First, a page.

Finally got to jump the GH2!

As soon as the church service was over, I ran outside to check the sky. I have not been able to get out to the Parachute Center, AKA Lodi, for a couple of months due to weathered out Sundays, my day of ‘rest.’
It was iffy, but I decided to head out anyway because I could not bare waiting any longer.
I have had a Panasonic GH2 for about a month and have been very anxious to jump it to see how it performs on freefall.
It was a good call, driving out. We only got 7500’ on my first jump, but full altitude on the second. The clouds made spectacular background.
GH2 performed well. The built-in stabilization kicked in, smoothing out the video a bit. I still had to use the FCP Smoothcam to make it silky smooth. The resolution is noticeably higher than T2i. The video looked quite sharp even if I had to zoom in a bit during post.
The footage color graded nicely. The kit lens looked crisp during freefall, almost TOO much. I will try the lower quality Computar lens next time to see if I can get more filmy look.
Overall, I am very happy with GH2. It’s much better than T2i for freefall videography. It’s smaller, sharper and has more features for what I do. The two biggest features I find is very useful are,
(1) Being able to look through the viewfinder or in a Liveview mode.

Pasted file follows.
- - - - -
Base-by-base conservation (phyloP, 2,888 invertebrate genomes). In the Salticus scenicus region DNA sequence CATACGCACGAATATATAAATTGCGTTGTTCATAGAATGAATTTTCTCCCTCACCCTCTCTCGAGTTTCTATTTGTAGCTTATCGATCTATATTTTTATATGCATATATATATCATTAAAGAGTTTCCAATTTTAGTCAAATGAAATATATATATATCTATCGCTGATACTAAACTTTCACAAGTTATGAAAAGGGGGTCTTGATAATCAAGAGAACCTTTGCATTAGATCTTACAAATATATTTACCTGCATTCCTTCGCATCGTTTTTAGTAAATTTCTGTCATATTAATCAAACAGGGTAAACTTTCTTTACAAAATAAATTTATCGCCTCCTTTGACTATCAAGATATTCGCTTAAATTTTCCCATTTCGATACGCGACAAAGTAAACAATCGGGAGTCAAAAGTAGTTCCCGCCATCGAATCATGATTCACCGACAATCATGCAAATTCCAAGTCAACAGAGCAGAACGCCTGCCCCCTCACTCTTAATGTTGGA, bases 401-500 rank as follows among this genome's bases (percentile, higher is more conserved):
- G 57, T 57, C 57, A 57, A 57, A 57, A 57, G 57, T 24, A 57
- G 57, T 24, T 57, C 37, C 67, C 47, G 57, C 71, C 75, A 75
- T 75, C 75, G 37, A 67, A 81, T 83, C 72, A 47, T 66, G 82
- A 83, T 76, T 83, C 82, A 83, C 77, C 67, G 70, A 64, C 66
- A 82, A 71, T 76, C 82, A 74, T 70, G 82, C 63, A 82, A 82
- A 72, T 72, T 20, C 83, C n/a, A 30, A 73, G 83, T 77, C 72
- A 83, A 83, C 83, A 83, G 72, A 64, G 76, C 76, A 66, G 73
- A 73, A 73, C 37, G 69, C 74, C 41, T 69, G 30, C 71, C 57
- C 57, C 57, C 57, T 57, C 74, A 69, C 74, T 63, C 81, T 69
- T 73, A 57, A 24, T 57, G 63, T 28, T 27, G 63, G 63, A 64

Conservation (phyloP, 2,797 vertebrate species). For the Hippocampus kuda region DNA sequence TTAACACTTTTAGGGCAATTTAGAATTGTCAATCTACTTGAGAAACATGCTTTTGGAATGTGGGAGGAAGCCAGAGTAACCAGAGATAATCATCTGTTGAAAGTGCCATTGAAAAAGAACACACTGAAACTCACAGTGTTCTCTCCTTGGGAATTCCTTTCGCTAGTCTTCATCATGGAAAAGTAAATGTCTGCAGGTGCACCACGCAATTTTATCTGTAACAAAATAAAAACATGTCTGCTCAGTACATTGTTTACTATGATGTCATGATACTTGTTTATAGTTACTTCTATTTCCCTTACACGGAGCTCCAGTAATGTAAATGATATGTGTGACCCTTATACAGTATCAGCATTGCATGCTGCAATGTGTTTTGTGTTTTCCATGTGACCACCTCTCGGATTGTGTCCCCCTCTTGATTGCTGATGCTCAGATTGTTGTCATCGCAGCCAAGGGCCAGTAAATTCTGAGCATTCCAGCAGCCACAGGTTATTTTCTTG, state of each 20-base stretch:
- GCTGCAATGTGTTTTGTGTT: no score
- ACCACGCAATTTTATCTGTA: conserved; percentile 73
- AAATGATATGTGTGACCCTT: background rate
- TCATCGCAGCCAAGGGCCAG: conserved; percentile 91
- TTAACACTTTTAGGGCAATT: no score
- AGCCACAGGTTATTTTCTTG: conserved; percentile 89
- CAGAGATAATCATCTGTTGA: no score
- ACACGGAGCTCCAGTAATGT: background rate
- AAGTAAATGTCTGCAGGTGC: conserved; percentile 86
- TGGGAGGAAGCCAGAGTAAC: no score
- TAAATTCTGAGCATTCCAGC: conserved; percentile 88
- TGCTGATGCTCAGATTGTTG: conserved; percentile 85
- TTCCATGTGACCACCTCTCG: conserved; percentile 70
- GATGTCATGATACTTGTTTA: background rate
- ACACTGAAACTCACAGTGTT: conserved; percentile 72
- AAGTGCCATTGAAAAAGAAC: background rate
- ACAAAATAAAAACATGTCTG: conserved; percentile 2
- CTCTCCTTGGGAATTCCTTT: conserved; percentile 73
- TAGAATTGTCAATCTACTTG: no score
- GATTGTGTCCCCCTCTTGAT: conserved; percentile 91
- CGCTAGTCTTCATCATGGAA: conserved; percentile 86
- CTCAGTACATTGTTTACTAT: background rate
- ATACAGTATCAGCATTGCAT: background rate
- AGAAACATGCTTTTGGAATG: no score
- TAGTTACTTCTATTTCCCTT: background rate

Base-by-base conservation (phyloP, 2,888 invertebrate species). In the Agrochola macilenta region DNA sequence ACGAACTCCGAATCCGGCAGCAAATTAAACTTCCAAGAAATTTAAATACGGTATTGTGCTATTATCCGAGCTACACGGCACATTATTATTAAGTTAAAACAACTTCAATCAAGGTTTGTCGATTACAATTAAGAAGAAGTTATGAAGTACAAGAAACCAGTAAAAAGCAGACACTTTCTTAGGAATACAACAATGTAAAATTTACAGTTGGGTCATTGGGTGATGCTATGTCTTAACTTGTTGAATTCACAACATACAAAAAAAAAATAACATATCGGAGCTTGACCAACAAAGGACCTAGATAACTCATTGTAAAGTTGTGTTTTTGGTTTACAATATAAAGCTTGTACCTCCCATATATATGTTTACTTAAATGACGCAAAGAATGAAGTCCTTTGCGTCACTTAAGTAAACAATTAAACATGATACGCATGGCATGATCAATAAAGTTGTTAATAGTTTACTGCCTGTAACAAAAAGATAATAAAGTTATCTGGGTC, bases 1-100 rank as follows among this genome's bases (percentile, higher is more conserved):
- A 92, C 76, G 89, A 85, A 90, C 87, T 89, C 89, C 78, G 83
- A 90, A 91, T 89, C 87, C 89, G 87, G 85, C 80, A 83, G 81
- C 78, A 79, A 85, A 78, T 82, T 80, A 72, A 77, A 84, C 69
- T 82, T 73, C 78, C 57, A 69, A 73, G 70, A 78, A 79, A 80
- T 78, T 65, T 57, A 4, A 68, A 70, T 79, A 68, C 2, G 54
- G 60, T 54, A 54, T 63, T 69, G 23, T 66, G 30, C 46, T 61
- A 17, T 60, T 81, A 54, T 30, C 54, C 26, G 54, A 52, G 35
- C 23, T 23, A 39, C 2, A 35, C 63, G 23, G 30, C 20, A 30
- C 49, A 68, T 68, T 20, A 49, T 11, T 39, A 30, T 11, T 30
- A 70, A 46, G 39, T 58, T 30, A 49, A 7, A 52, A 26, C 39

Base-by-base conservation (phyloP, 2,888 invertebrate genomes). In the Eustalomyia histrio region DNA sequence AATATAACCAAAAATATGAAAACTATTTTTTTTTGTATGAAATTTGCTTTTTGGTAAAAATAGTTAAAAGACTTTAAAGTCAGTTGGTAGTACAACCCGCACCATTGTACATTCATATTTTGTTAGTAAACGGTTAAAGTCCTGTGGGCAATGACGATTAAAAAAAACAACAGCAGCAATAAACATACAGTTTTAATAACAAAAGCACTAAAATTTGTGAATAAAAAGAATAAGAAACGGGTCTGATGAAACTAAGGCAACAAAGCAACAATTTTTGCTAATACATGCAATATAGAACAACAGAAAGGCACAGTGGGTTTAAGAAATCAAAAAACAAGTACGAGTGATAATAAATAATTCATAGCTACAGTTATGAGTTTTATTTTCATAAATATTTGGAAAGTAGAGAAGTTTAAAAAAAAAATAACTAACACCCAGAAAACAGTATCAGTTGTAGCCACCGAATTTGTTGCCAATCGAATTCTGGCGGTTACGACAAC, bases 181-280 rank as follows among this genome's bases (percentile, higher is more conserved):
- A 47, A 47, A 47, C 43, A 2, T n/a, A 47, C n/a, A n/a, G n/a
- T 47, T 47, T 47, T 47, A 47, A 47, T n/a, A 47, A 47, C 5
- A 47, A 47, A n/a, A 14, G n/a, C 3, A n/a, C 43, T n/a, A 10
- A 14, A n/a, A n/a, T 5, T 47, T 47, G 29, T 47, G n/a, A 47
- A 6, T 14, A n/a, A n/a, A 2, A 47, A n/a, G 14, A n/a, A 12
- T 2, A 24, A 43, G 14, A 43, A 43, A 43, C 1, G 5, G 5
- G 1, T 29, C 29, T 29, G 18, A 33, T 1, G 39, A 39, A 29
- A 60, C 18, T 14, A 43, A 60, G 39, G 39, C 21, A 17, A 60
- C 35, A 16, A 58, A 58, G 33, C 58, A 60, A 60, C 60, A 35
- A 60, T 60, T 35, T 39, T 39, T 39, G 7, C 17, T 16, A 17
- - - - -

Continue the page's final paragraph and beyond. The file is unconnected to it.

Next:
(2) Being able to manual focus quickly by zooming in 10x with one button.
Oh.. this just might be the first freefall footage ever taken with GH2!

$18 Computar 6mm f1.2 lens!

Okay, okay. I need to get out and shoot some “real” footage instead of running around the store like a lemming in a cage, but heck, it’s better than nothing! Since I am a cheapskate, I am always looking for bargains. When this $18 lens popped up on eBay, I was not even sure if it was going to fit GH2, but for something that was so cheap, I had to take a chance. I was ecstatic when it fit my existing C-mound adapter! It even focuses to infinity without any modification, unlike it was for 12.5mm Computar.
Anyway, the footage is a little worse than I expected. I did not anticipate so much distortion and CA on the edges in 1:1 crop mode, since the crop modes uses only the ‘good’ center parts of the lens. Also, just like for 12.5mm Computar, it gives really funky blocky kind of noise in dark areas. I don’t know if this is a characteristic of a cheap lens or GH2. I need to run some tests. Denoiser in post can clean up good parts of it, but not all. When it all fails, I guess I can always crush the blacks!

Converting 720p 60 fps footage into true slow motion for FCP

Converting 720p 60 fps footage from Canon T2i is pretty easy using Apple Cinema Tools. It’s just a matter of opening the file and pressing a button.
With GH2, however, it’s not so simple since Cinema Tools can not open MTS files written by GH2.
The first thing that has to be done is to convert the MTS files into ProRes with Final Cut 7, THEN use the Cinema Tools.
The easiest way to convert the files is to use the FCP’s built-in Log and Transfer function.
Phil Bloom shows quite nicely how it’s done here.